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Enhanced ADMET Predictions Using High Throughput Docking Scores as Descriptors

BioSciences Group, Fujitsu

In silico ADMET modeling has taken an increasingly significant place within the drug development pipeline. The key limitation to developing high quality models to-date has been limitations in the descriptors available for inclusion into predictive tools coupled to throughput bottlenecks associated with key validation steps in the process.

For example topological indices, while useful for general 2D parsing of compound classes, tend to underestimate true 3D effects acting upon compounds in vivo, while electronic approaches may underestimate the true structural diversity present within varying compound classes. In addition, the complex signaling network within a living cell can make accurate predictions exceptionally challenging. For example, off target effects of a compound and/or its metabolites can be exceptionally challenging to predict, especially across varying protein subfamilies like the CYPs.

Scientists at Fujitsu have developed an integrated high throughput platform which ameliorates current limitations to ADMET modeling accuracy and throughput. The approach includes a combination of classic QSAR-based workflows identifying topological, quantum mechanic and semi-empirical quantum mechanic descriptors utilizing Scigress Explorer (BioMedCAChe), high throughput (highly parallel) protein docking (PMF-based FastDock) utilizing the BioServer, highly automated in situ hybridization utilizing Large Scale in situ Hybridization (LisH) and automated high throughput cellular injection utilizing MICAN.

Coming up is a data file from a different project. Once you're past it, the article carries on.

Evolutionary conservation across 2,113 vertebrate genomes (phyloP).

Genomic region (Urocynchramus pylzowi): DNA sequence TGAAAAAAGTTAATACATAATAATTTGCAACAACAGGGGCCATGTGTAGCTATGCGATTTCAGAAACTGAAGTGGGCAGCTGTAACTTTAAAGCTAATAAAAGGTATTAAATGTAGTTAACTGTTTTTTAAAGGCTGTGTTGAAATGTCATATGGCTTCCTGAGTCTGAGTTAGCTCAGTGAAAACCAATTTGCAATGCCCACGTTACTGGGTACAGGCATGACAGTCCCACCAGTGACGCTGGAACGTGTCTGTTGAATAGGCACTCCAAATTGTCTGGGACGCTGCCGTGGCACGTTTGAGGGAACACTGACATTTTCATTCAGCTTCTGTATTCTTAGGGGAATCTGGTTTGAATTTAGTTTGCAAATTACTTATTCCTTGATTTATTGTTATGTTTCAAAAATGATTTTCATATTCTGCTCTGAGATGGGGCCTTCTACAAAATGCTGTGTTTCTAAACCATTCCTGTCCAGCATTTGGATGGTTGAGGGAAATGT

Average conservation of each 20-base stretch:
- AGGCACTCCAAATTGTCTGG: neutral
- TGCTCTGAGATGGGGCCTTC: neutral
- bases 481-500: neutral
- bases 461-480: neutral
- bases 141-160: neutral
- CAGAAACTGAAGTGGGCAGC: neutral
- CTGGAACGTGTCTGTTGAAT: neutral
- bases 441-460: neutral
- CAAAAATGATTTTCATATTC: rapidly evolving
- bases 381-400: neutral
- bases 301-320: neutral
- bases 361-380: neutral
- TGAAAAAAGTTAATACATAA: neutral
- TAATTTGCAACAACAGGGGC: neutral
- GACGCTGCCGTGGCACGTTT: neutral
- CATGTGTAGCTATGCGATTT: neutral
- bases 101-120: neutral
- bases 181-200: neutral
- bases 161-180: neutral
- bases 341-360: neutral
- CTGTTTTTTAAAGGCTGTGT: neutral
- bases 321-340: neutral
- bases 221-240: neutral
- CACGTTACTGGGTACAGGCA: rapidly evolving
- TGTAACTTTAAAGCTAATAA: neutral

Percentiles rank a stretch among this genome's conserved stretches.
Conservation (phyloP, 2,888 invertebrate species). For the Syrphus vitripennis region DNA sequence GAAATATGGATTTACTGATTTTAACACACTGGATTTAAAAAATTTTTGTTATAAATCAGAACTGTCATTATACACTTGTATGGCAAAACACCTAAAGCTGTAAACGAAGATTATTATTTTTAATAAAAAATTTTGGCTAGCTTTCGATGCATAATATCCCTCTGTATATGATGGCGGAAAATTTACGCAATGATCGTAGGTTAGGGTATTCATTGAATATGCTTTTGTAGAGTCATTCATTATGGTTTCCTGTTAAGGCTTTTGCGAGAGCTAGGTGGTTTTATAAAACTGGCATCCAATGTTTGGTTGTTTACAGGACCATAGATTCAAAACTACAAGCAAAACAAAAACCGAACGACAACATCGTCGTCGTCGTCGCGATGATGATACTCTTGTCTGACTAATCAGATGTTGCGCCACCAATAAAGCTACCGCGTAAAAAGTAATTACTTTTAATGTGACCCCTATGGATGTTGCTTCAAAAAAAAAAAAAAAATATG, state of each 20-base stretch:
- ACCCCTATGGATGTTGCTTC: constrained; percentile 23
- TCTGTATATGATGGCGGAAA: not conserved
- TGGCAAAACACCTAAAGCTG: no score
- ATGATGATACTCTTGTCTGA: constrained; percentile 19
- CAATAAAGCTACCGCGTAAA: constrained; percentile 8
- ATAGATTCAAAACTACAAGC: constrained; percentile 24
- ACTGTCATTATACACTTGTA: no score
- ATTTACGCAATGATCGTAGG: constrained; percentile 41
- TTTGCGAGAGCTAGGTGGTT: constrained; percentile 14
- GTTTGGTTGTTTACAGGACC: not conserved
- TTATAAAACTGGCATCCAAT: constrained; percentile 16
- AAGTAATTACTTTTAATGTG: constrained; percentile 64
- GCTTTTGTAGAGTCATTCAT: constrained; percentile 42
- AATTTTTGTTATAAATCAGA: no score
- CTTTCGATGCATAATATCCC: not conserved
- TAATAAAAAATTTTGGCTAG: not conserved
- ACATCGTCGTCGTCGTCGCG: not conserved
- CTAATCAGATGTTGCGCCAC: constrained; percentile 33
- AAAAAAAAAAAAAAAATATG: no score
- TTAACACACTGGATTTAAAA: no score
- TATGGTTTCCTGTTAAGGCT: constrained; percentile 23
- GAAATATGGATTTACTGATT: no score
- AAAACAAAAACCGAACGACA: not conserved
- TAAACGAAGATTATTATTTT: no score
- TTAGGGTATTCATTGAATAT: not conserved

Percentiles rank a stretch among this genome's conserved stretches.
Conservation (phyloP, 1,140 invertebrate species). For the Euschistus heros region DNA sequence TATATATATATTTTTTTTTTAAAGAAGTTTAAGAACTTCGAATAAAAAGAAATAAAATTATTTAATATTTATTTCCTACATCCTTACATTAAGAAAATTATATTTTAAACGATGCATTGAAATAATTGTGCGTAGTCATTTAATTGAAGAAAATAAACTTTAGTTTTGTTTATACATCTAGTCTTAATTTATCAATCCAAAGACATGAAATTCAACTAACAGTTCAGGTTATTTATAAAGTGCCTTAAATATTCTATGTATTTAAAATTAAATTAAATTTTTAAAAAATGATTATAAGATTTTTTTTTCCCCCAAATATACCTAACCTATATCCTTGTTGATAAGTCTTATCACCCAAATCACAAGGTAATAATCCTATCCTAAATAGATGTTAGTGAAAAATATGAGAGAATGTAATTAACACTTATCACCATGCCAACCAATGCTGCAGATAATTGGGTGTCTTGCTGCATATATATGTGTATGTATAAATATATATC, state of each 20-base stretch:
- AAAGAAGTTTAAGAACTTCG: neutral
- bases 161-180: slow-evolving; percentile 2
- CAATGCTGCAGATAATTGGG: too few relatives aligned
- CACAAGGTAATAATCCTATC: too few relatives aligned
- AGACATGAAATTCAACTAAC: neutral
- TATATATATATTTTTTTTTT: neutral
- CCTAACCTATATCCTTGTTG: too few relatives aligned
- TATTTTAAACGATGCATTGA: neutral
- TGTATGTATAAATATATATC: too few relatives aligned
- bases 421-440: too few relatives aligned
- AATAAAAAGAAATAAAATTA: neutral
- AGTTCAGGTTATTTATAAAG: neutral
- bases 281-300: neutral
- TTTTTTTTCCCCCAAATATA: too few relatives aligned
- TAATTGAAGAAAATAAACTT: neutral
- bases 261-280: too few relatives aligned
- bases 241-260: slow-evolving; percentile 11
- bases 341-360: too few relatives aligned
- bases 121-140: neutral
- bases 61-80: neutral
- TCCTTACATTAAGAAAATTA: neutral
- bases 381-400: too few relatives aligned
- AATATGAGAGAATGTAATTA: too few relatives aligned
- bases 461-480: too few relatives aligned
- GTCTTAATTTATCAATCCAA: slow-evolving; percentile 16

Significant improvements in throughput can be achieved with such technologies. For example, FastDock running on BioServer can increase docking-based screening throughput up to 50 times over conventional computational methods, while LisH can increase target validation and safety screening up to 30 times over conventional manual methods. Similarly, MICAN can increase lead validation up to 100 times over manual injection methods.

A ) With BioServer, scientists can use High Throughput Docking to screen very large compound libraries against modeled active sites with unmatched throughput, enabling rapid detection of the most promising lead candidates. B) LisH enables high throughput analyses of target classes, providing in vivo validation and context to inform the selection of targets. C) Desktop modeling of a selected target is accelerated with Scigress Explorer (BioMedCAChe), enabling Structure Based Drug Design workflows. D) MICAN brings automation to in vivo validation studies, allowing rapid testing of the most promising lead compounds in a variety of cell types.

Ian G. Welsford, Ph.D. Fujitsu Computer Systems, BioSciences Group.